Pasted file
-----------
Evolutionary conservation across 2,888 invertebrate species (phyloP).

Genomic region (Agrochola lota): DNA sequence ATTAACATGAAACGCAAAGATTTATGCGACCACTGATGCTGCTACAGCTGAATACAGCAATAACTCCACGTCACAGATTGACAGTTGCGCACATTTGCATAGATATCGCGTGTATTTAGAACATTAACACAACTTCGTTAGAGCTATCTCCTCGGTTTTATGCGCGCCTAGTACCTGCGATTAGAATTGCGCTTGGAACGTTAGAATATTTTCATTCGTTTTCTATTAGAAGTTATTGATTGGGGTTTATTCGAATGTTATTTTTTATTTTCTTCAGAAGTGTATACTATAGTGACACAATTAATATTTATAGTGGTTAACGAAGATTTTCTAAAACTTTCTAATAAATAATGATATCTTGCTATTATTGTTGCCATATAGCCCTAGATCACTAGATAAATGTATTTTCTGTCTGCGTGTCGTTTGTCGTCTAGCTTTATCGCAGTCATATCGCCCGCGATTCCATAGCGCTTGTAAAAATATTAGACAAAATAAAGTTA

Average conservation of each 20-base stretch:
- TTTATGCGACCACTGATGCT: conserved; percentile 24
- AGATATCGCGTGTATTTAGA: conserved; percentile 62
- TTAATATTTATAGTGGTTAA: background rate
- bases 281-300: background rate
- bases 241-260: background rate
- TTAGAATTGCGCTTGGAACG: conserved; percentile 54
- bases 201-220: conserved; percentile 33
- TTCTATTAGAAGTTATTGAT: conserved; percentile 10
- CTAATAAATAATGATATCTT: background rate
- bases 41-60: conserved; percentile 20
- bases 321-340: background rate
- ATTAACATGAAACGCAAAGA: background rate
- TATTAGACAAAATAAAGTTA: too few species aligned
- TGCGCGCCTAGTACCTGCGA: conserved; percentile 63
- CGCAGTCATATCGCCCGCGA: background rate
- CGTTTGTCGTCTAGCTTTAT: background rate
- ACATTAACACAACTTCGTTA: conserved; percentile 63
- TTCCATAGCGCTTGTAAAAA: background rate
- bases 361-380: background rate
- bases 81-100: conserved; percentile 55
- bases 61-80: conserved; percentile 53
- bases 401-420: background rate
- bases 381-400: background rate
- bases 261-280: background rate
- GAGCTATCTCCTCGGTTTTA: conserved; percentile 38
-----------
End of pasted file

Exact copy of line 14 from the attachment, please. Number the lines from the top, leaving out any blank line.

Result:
- bases 321-340: background rate